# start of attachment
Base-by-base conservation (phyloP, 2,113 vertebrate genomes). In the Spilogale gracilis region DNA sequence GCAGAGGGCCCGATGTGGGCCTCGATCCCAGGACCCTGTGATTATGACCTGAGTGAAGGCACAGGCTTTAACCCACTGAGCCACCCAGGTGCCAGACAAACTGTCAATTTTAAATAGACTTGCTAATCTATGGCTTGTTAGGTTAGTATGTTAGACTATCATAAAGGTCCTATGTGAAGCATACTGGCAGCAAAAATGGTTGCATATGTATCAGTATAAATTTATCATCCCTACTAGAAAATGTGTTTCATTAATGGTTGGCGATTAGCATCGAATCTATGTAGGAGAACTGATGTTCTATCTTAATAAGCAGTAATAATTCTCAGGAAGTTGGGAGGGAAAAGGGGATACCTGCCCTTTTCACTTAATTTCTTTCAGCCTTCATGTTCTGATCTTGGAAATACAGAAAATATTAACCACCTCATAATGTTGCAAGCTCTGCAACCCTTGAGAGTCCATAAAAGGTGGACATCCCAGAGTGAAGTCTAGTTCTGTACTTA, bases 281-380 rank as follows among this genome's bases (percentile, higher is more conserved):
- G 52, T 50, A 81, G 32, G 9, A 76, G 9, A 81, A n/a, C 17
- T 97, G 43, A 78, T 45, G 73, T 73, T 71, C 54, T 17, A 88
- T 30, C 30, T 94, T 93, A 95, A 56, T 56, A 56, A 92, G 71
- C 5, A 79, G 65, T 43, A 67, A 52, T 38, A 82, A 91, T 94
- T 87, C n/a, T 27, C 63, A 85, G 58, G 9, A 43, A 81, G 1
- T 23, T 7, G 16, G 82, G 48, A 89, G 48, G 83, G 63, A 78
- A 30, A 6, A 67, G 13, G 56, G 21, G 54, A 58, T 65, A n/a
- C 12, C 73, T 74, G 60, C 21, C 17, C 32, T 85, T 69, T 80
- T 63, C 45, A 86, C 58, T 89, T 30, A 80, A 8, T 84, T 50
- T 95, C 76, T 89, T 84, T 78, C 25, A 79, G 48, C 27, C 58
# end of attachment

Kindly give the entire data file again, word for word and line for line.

Base-by-base conservation (phyloP, 2,113 vertebrate genomes). In the Spilogale gracilis region DNA sequence GCAGAGGGCCCGATGTGGGCCTCGATCCCAGGACCCTGTGATTATGACCTGAGTGAAGGCACAGGCTTTAACCCACTGAGCCACCCAGGTGCCAGACAAACTGTCAATTTTAAATAGACTTGCTAATCTATGGCTTGTTAGGTTAGTATGTTAGACTATCATAAAGGTCCTATGTGAAGCATACTGGCAGCAAAAATGGTTGCATATGTATCAGTATAAATTTATCATCCCTACTAGAAAATGTGTTTCATTAATGGTTGGCGATTAGCATCGAATCTATGTAGGAGAACTGATGTTCTATCTTAATAAGCAGTAATAATTCTCAGGAAGTTGGGAGGGAAAAGGGGATACCTGCCCTTTTCACTTAATTTCTTTCAGCCTTCATGTTCTGATCTTGGAAATACAGAAAATATTAACCACCTCATAATGTTGCAAGCTCTGCAACCCTTGAGAGTCCATAAAAGGTGGACATCCCAGAGTGAAGTCTAGTTCTGTACTTA, bases 281-380 rank as follows among this genome's bases (percentile, higher is more conserved):
- G 52, T 50, A 81, G 32, G 9, A 76, G 9, A 81, A n/a, C 17
- T 97, G 43, A 78, T 45, G 73, T 73, T 71, C 54, T 17, A 88
- T 30, C 30, T 94, T 93, A 95, A 56, T 56, A 56, A 92, G 71
- C 5, A 79, G 65, T 43, A 67, A 52, T 38, A 82, A 91, T 94
- T 87, C n/a, T 27, C 63, A 85, G 58, G 9, A 43, A 81, G 1
- T 23, T 7, G 16, G 82, G 48, A 89, G 48, G 83, G 63, A 78
- A 30, A 6, A 67, G 13, G 56, G 21, G 54, A 58, T 65, A n/a
- C 12, C 73, T 74, G 60, C 21, C 17, C 32, T 85, T 69, T 80
- T 63, C 45, A 86, C 58, T 89, T 30, A 80, A 8, T 84, T 50
- T 95, C 76, T 89, T 84, T 78, C 25, A 79, G 48, C 27, C 58